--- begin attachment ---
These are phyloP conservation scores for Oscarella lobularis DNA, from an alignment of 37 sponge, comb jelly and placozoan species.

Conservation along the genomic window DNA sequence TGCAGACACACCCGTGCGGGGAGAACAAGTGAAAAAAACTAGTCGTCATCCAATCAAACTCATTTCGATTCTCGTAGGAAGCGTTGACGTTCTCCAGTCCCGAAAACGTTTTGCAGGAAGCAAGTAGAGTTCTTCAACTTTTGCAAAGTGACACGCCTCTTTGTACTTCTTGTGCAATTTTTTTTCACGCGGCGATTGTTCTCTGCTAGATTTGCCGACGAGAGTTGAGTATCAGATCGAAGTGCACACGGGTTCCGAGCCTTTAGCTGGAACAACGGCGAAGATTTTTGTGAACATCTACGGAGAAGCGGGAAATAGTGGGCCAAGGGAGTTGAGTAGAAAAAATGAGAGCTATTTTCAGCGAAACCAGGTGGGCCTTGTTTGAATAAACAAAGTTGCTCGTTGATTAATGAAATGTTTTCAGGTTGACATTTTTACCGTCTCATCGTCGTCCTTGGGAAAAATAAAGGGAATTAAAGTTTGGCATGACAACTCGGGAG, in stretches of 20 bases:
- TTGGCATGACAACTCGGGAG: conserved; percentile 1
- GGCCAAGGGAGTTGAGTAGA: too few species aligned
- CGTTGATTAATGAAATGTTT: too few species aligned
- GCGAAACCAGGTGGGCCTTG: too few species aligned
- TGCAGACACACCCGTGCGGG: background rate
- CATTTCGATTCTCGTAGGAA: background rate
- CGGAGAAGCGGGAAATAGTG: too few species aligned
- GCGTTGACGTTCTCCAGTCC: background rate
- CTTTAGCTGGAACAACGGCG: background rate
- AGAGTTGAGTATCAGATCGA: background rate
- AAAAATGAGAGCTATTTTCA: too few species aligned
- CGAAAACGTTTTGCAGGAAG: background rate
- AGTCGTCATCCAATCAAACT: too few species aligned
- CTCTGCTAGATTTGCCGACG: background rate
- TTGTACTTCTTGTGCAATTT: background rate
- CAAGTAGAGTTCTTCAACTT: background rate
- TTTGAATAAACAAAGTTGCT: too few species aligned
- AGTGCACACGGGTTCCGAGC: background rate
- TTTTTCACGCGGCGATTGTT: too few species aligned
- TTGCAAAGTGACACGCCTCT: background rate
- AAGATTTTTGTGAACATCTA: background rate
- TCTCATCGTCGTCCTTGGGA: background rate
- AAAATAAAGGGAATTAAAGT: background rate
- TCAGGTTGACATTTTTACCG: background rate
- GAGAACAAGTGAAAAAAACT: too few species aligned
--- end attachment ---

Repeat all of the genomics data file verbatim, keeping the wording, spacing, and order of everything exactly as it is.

These are phyloP conservation scores for Oscarella lobularis DNA, from an alignment of 37 sponge, comb jelly and placozoan species.

Conservation along the genomic window DNA sequence TGCAGACACACCCGTGCGGGGAGAACAAGTGAAAAAAACTAGTCGTCATCCAATCAAACTCATTTCGATTCTCGTAGGAAGCGTTGACGTTCTCCAGTCCCGAAAACGTTTTGCAGGAAGCAAGTAGAGTTCTTCAACTTTTGCAAAGTGACACGCCTCTTTGTACTTCTTGTGCAATTTTTTTTCACGCGGCGATTGTTCTCTGCTAGATTTGCCGACGAGAGTTGAGTATCAGATCGAAGTGCACACGGGTTCCGAGCCTTTAGCTGGAACAACGGCGAAGATTTTTGTGAACATCTACGGAGAAGCGGGAAATAGTGGGCCAAGGGAGTTGAGTAGAAAAAATGAGAGCTATTTTCAGCGAAACCAGGTGGGCCTTGTTTGAATAAACAAAGTTGCTCGTTGATTAATGAAATGTTTTCAGGTTGACATTTTTACCGTCTCATCGTCGTCCTTGGGAAAAATAAAGGGAATTAAAGTTTGGCATGACAACTCGGGAG, in stretches of 20 bases:
- TTGGCATGACAACTCGGGAG: conserved; percentile 1
- GGCCAAGGGAGTTGAGTAGA: too few species aligned
- CGTTGATTAATGAAATGTTT: too few species aligned
- GCGAAACCAGGTGGGCCTTG: too few species aligned
- TGCAGACACACCCGTGCGGG: background rate
- CATTTCGATTCTCGTAGGAA: background rate
- CGGAGAAGCGGGAAATAGTG: too few species aligned
- GCGTTGACGTTCTCCAGTCC: background rate
- CTTTAGCTGGAACAACGGCG: background rate
- AGAGTTGAGTATCAGATCGA: background rate
- AAAAATGAGAGCTATTTTCA: too few species aligned
- CGAAAACGTTTTGCAGGAAG: background rate
- AGTCGTCATCCAATCAAACT: too few species aligned
- CTCTGCTAGATTTGCCGACG: background rate
- TTGTACTTCTTGTGCAATTT: background rate
- CAAGTAGAGTTCTTCAACTT: background rate
- TTTGAATAAACAAAGTTGCT: too few species aligned
- AGTGCACACGGGTTCCGAGC: background rate
- TTTTTCACGCGGCGATTGTT: too few species aligned
- TTGCAAAGTGACACGCCTCT: background rate
- AAGATTTTTGTGAACATCTA: background rate
- TCTCATCGTCGTCCTTGGGA: background rate
- AAAATAAAGGGAATTAAAGT: background rate
- TCAGGTTGACATTTTTACCG: background rate
- GAGAACAAGTGAAAAAAACT: too few species aligned